There's a lot of stigma that the 1 billion people worldwide face when living with migraines, not only from a personal interpersonal level, meaning as the individual, they feel embarrassed to talk about this debilitating experience, because they don't want to see be seen as irresponsible or complaining.

Dr Christine Lay: Migraine is variable amongst different patients, and it's variable within an individual. Some people have one migraine their entire life, and there are other people that live with a migraine attack every day. It is a spectrum and often, there is a delayed diagnosis.

Someone in the more common and full blown part of a migraine attack will have a severe headache, and it's debilitating. One of the diagnostic criteria is you can't get done what you need to get done. Eighty percent of individuals during a migraine attack are unable to function, where some are even bed bound.

A smaller percentage aren’t able to do most of what they need, but the majority of patients are really finding it hard to function even with moderate activity such as light housekeeping, driving your children to a soccer game, getting your work done at the office. Making social plans with friends can be ruined because of these migraine attacks.


A headache is one component of migraines. There are all these other neurologic features - intolerance to light-intolerance to sound, intolerance to smell, even intolerance to touch. Many patients in the midst of a migraine attack will say, “I gotta take my necktie off, I need to take my glasses off or take my ponytail out or I can't stand the tag on the back of my clothing, I just had to take my socks off.” Everything was very bothersome. We call that cutaneous allodynia. In addition, there can be neurologic features such as tingling numbness and paraesthesia, which is rare.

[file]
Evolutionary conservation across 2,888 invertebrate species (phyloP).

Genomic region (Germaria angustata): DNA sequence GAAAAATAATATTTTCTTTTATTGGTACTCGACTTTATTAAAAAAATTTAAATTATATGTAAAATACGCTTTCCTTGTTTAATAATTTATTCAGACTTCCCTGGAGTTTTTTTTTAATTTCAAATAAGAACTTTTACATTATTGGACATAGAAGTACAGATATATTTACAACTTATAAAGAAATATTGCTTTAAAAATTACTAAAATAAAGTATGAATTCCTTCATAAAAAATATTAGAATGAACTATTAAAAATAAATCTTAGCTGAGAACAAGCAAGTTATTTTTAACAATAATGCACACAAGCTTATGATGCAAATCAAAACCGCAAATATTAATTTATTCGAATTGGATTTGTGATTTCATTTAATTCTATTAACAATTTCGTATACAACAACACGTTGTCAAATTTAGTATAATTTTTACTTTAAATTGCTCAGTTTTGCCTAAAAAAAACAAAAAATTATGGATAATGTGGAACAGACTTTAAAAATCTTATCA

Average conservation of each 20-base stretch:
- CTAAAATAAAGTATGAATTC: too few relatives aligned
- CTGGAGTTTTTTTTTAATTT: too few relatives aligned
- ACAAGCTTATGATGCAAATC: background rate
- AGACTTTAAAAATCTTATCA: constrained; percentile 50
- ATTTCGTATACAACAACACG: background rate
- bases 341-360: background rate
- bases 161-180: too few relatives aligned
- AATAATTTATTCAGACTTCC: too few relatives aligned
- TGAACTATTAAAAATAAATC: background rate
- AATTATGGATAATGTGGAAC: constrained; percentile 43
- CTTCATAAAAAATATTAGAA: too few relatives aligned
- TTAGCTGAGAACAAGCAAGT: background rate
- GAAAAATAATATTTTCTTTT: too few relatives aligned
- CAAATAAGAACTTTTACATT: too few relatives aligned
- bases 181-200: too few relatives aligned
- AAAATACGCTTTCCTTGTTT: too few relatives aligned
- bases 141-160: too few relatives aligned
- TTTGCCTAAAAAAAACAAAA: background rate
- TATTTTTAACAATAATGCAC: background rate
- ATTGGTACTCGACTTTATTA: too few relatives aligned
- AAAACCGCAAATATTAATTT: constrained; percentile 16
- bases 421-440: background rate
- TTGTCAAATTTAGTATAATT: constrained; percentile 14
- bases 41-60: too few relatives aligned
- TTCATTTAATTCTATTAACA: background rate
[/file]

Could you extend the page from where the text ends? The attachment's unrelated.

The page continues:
In general, patients during the migraine attack will say, “I had a hard time finding the right words, I had a hard time coming up with the ability to balance my checkbook, I went into the kitchen to get something and two hours later I was in the laundry room doing something else and completely forgot that I had to unload the dishwasher.” So there can be some degree of confusion associated with this episode.

That's where the terrible stigma comes in for individuals with migraine, because it's thought of as just a headache. And even well-meaning co-workers or family or friends will say, “Oh, I have some over the counter medicine, I get headaches. Here. Take this, you'll be fine.”

But migraine is so much more than just a headache, and it requires very targeted and specific therapies, lifestyle therapies, vitamin therapies, mindfulness, meditation, wellness, and acute therapy. Acute therapy is a medication an individual will take as an attack is coming on to turn it off to stop it in its tracks. There are also medications that people will take on a daily basis and an oral formulation to prevent the episodes or make them less burdensome and less severe.